Despite this, Pierce hasn’t carried the ball 10 times in a single game this season and Saturday, with Mullen coaching for his job, Pierce failed to receive a carry on an early Florida possession that started with 1st-and-goal at the 2. The Gators settled for a field goal, allowing Missouri’s embattled defense to build confidence.
And then there’s the quarterback spot.
Mullen’s quarterback whisperer résumé is undebatable, but of late, there was a reasonable criticism that suggested Mullen let the legend of his ability to develop quarterbacks outweigh what was happening on the field.
Mullen was loyal to Emory Jones, starting the 4th-year player throughout the bulk of the 2021 season over electric redshirt freshman talent Anthony Richardson. Jones is a fine young man who has done everything the coach and his school could ever ask for on and off the field. It’s impossible to root against him.
Again, Mullen’s loyalty here is understandable. What coach doesn’t want to reward Jones’ loyalty and see a young man of his caliber succeed?
But it was also unfair of Mullen — to Jones and Richardson — to handle Florida’s 2021 quarterback situation the way he did.
By constantly inserting Richardson into games, Mullen disrupted Jones’ rhythm and confidence. In multiple games, Jones played worse after Richardson possessions, slowing Florida’s offense and committing costly turnovers. When Richardson did miss games due to injury (Alabama, Tennessee), Jones was at his best, posting big statistical games, limiting turnovers and mistakes, and helping Florida consistently move the football.
Meanwhile, Mullen hampered Richardson’s development by limiting his snaps and limiting packages used for Richardson. These decisions meant that by the time Mullen did finally start Richardson against No. 1 Georgia, Richardson was facing a generationally good defense in his first start having never attempted to run many of the plays that were called at game speed.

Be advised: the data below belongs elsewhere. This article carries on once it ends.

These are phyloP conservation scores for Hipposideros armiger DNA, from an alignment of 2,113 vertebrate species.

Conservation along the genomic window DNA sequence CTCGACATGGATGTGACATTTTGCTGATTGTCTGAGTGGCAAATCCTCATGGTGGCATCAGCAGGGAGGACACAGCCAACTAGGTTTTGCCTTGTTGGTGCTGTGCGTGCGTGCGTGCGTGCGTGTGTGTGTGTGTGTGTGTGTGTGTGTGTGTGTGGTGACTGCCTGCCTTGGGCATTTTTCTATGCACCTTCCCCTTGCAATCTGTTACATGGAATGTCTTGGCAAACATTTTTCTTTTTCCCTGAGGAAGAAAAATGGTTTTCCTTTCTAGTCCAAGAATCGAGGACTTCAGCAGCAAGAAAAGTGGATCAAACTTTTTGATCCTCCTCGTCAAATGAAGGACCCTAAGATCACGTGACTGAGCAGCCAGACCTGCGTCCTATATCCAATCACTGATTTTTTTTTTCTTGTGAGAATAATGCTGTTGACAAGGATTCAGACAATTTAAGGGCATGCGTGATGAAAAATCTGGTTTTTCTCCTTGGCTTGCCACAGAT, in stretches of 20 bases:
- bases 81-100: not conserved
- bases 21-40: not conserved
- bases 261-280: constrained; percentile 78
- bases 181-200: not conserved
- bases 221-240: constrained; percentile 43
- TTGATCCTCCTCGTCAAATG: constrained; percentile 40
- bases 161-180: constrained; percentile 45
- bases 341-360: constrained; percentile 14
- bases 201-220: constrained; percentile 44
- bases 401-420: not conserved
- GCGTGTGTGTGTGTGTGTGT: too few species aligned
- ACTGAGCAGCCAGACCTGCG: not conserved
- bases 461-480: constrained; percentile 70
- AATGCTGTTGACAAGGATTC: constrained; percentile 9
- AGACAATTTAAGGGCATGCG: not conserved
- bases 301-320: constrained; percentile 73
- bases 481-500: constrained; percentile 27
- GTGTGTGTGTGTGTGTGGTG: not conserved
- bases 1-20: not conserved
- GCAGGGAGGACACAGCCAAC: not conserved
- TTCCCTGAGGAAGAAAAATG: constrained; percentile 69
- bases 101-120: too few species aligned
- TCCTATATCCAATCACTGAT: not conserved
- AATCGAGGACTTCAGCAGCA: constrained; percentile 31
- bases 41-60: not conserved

That decision proved disastrous, as 3 Richardson turnovers flipped a 3-0 game late in the first half into a 24-0 halftime deficit. Richardson has played minimally since, and Saturday night, briefly scrubbed his Twitter account of references to the University of Florida. Famously close with Jones, Richardson’s decision to openly display his frustrations weren’t about Jones; they were about how Mullen was treating Richardson.
There were whispers, as the final few weeks of the Mullen era unfolded, that Mullen had lost interest, or checked out. It made sense, in a vacuum, as Mullen had, of course, publicly proclaimed interest in the NFL late last season, a move likely about contract extension negotiations with Florida but still odd for a coach who called Florida his “dream job” when hired.
But SDS spoke to a Florida assistant this week who said Mullen’s zeal for work was furious to the end, and Mullen was in his office early and left late all week ahead of the Missouri game.
“I love being the coach of the Gators,” Mullen said after Saturday’s loss to Missouri. “I mean, we’re out there trying. We’re giving it everything we have, every single week. We go in there, try to coach our guys up, try to put them in position. Try to motivate them.”
Mullen likely did love being the coach of the Gators.
He was just too loyal, in the end, to put the program in the best position to succeed under his leadership.
Now Florida is left once again searching for a fit who will put Florida first.